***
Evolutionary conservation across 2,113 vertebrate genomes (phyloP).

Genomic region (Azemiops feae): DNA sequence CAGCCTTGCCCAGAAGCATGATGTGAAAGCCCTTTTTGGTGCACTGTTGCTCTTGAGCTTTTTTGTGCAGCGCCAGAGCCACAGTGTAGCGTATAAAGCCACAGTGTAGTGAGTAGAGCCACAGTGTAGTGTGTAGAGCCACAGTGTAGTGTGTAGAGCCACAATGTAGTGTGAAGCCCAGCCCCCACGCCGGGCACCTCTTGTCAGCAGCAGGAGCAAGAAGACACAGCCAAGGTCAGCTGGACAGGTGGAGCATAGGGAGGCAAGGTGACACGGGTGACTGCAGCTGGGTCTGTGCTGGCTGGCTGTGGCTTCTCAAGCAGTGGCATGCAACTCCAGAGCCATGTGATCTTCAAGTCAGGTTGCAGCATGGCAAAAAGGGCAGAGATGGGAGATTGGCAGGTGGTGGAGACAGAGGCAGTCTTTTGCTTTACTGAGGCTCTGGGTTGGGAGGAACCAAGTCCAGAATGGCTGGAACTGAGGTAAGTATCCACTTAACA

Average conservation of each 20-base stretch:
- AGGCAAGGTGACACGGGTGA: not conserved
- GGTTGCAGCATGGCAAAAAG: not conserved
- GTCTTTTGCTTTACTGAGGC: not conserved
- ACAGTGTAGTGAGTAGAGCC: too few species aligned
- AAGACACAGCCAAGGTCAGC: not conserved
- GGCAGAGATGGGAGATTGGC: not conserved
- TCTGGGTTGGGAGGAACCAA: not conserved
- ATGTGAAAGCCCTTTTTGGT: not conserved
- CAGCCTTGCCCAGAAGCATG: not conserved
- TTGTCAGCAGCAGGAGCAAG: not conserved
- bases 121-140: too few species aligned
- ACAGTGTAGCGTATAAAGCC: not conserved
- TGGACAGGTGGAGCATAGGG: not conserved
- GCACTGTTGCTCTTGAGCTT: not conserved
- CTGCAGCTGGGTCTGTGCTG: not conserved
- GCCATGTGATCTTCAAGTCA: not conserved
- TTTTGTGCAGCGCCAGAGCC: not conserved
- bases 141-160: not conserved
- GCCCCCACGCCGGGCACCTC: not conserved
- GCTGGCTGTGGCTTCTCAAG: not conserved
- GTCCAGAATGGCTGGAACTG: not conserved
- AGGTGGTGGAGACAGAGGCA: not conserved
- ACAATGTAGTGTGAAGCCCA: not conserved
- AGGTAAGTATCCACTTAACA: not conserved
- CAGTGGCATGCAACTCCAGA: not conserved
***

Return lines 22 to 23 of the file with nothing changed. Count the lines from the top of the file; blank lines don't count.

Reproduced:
- GCCCCCACGCCGGGCACCTC: not conserved
- GCTGGCTGTGGCTTCTCAAG: not conserved